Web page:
Selecting a Defensive Caliber the Old Way - Page 2

Selecting a Defensive Caliber the Old Way

This is a discussion on Selecting a Defensive Caliber the Old Way within the Defensive Ammunition & Ballistics forums, part of the Defensive Carry Discussions category; Originally Posted by P95Carry I am wondering when the .45 Colt comes along - I forget my dates. That once in use seemed to become ...

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  1. #16
    Member Array Omni's Avatar
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    Quote Originally Posted by P95Carry
    I am wondering when the .45 Colt comes along - I forget my dates. That once in use seemed to become the de facto revo of choice, plus too of course the same cartridge in levers.
    In 1873 3 new cartridges were developed that went on to become extremely popular: .45 long Colt, 44-40 and 45-70.
    "Courage is rightly esteemed the first of human qualities... because it is the quality which guarantees all others." -- Winston Churchill


  2. #17
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    Great little history lesson, thanks!
    Rick

    EOD - Initial success or total failure

  3. #18
    VIP Member Array SammyIamToday's Avatar
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    Pretty good stuff. Nice thread! I never realized how much difference was between those loads and the loads of today.

  4. #19
    OD*
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    Quote Originally Posted by scratchy wilson
    Seem to recall reading somewhere that the .44 Walker was the most powerful hangun until the 357Magnum came along?
    It was, you could get nearly 60grs of black in the chambers of the Walker, 40grs in the original balloon-head case of the .45 Colt.
    "The pistol, learn it well, carry it always ..." ~ Jeff Cooper

    "Terrorists: They hated you yesterday, they hate you today, and they will hate you tomorrow. End the cycle of hatred, donít give them a tomorrow."

  5. #20
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    Lightbulb maybe this might have been what was meant

    Quote Originally Posted by OD
    Hmm, I've been into Colt's for some little time now and a past member of the Colt Collector's Association, I've never heard of a .40 cal Patterson. I have heard of them in .28, .31, .34, and .36 caliber.
    TAFFIN testS: THE .38-40 (.38WCF)

    ...JOHN TAFFIN

    The .38 Winchester Centerfire first saw the light of day chambered in the Winchester '73 along with the .32 Winchester Centerfire and .44 Winchester Centerfire. If these nomenclatures do not sound real familiar, it is probably because they are all better known by their `short' names, .38-40, .32-20, and .44-40. The first two digit number represents the caliber and the second pair is the number of grains of black powder used in the original loadings.

    At the same time that Winchester was chambering "The Gun That Won The West" in these three rifle cartridges, Colt was introducing the Single Action Army in .45 Colt. Since all three cartridges were approximately the same length as the the .45 Colt, and also less powerful as the .45 Colt also carried 40 grains of black powder, it was only natural for Colt to chamber their Single Action Army (Frontier, Peacemaker, Hog Leg) in these three "rifle" cartridges. The .38-40 was eclipsed in sales in the SAA only by the .45 Colt and .44-40, accounting for approximately 50,000 of the First Generation Single Actions from 1873 to 1941. Total production of all calibers (more than thirty) was 356,000 plus.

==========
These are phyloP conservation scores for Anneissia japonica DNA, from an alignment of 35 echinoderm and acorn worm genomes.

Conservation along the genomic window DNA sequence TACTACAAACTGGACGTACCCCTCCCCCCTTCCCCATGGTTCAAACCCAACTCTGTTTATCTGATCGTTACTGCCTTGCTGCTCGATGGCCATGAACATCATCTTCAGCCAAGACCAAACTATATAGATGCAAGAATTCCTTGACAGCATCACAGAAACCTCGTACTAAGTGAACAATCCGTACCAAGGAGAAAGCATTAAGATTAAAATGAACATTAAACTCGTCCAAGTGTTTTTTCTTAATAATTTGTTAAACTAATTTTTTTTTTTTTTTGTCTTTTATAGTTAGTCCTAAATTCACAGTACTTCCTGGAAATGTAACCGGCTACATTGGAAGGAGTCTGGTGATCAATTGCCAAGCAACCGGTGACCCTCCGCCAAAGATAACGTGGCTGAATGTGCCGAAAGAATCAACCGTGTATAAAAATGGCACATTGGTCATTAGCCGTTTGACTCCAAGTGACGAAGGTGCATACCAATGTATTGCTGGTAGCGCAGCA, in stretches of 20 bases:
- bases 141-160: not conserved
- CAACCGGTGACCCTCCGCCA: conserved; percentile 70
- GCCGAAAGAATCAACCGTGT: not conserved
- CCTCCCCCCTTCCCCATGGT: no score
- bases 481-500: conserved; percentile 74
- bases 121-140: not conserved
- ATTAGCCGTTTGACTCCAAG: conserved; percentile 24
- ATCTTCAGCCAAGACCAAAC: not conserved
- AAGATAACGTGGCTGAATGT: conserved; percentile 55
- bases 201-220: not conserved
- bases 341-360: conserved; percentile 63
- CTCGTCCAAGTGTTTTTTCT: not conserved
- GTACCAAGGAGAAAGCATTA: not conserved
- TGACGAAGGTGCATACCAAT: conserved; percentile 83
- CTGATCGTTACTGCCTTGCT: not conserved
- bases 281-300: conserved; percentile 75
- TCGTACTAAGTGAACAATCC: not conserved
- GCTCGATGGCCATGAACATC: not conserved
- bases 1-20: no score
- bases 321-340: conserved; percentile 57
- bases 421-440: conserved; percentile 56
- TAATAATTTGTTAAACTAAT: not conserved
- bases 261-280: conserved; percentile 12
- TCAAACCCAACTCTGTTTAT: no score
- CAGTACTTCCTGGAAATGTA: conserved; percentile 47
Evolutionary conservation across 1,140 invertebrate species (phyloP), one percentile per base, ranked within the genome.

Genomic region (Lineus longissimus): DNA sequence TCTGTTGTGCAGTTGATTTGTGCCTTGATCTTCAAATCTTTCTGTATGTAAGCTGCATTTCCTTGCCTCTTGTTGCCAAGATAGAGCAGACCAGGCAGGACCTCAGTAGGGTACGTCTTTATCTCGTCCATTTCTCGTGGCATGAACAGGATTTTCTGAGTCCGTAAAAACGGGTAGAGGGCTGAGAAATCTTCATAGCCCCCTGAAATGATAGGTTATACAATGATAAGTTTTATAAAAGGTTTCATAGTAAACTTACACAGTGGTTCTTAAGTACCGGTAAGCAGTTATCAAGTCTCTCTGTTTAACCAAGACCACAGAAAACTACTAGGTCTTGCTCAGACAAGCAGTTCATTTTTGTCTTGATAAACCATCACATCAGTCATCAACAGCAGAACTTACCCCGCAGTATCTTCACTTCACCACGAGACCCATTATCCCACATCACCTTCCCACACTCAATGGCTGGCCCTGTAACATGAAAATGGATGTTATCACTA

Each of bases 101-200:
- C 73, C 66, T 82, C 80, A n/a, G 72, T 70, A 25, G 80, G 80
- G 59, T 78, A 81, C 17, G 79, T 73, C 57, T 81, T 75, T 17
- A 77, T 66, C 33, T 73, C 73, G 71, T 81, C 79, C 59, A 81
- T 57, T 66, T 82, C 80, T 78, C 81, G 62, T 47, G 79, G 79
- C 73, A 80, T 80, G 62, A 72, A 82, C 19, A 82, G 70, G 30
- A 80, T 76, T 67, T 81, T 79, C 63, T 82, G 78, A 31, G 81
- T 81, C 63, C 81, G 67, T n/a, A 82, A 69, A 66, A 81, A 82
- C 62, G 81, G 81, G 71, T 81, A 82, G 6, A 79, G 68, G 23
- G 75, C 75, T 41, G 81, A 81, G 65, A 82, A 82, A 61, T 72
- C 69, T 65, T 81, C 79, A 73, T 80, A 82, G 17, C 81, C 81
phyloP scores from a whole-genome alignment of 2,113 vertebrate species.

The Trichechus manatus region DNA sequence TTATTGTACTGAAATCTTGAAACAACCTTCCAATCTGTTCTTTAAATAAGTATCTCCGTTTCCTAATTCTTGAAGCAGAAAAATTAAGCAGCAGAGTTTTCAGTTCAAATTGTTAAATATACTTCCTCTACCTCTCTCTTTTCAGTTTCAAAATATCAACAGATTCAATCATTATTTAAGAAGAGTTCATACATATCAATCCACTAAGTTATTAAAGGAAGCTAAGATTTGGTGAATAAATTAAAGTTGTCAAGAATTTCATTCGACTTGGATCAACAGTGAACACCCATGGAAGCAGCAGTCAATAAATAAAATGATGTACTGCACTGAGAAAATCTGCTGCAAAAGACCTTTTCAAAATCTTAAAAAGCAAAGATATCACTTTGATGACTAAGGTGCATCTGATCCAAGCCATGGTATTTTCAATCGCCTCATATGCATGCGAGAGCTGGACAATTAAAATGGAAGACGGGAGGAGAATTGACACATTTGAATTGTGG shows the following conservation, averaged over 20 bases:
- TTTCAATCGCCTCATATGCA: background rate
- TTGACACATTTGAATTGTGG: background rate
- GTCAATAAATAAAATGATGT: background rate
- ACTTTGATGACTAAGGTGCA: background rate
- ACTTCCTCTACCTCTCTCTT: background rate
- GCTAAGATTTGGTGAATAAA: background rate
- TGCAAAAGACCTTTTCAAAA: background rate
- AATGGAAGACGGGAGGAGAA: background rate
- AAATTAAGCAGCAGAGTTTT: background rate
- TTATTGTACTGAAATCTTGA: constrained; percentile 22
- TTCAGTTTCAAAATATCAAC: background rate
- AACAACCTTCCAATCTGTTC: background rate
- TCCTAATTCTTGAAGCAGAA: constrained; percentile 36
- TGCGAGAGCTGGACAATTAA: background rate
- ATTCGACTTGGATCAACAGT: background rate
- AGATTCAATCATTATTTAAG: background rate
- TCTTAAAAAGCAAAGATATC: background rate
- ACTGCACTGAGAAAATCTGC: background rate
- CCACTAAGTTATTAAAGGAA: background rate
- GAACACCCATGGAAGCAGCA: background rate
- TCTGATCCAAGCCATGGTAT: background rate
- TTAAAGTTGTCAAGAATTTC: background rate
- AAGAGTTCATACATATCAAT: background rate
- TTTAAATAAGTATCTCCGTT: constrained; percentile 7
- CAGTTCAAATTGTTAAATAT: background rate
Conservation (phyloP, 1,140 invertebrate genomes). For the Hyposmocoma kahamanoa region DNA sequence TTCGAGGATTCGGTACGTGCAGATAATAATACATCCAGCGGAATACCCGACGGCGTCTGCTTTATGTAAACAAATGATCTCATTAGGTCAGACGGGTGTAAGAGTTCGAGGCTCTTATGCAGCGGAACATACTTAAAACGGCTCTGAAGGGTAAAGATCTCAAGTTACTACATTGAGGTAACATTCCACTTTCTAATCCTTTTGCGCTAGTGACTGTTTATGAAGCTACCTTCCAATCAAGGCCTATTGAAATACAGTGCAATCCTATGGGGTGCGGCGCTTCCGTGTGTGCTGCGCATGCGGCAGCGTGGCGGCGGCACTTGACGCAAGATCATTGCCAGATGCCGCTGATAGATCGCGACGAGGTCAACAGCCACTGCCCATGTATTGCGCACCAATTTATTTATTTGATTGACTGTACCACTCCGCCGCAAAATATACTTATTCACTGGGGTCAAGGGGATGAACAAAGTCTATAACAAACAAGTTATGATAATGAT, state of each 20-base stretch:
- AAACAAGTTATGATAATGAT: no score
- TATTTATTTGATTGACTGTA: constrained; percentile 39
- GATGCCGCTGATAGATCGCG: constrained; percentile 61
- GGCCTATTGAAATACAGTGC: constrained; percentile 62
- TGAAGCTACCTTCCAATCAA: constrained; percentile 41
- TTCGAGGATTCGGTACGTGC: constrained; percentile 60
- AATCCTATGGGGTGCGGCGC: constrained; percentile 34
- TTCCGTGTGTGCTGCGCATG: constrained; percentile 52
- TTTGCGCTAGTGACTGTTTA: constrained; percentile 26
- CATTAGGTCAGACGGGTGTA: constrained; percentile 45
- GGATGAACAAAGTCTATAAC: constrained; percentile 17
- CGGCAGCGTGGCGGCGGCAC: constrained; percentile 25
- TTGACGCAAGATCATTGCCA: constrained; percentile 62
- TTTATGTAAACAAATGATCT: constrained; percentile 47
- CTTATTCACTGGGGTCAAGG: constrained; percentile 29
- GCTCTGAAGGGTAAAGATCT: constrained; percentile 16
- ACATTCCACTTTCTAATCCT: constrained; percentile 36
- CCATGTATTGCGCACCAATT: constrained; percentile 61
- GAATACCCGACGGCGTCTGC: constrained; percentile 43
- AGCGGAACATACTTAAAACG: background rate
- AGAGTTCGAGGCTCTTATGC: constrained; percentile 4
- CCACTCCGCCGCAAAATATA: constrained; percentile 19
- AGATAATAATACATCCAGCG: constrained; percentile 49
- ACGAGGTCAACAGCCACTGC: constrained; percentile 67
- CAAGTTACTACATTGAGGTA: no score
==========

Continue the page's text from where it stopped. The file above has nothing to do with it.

The .38-40 is a .44-40 necked down, which is basically a .45 necked down to .44 caliber, and perfectly good .38-40 brass can be made from .44-40 brass with properly designed sizing dies as offered by RCBS. The standard .38-40 sizing die does not push the shoulder back far enough, however, using the RCBS trim die and extended shell holder, .44-40's are instantly transformed into .38-40's.

    The .38-40 was also offered in the Colt DA Frontier and New Service, the Smith & Wesson Single Action, Double Action Frontier, and Triplelock, the Merwin & Hulbert, and is now being offered in both Single Action and Bisley replicas from Italy. After 50 years of being dead and buried as far as American Manufacturers were concerned, the .38-40 is once again being offered by Buckeye Sports in the Ruger Blackhawk Convertible supplied with two cylinders, one for the aged .38-40 and the other for the modern up-to-date 10MM.
    "You have enemies ? Good. That means you've stood up for something, sometime in your life" Winston Churchill

    "I do not feel obliged to believe that the same God who has endowed us with sense, reason and intellect has intended us to forgo their use" Galileo Galilei

  6. #21
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    We were talking about the Patterson, it was not a cartridge revolver.
    "The pistol, learn it well, carry it always ..." ~ Jeff Cooper

    "Terrorists: They hated you yesterday, they hate you today, and they will hate you tomorrow. End the cycle of hatred, donít give them a tomorrow."

  7. #22
    Distinguished Member Array Colin's Avatar
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    Wait till you see a Webely-Fosely .455 automatic revolver being fired!!! The only revolver that I know of that has a safety.

    There is an old saying that Colt won the west, Webely won the rest, although I believe the Webelys owe a lot to the earlier Colt designs

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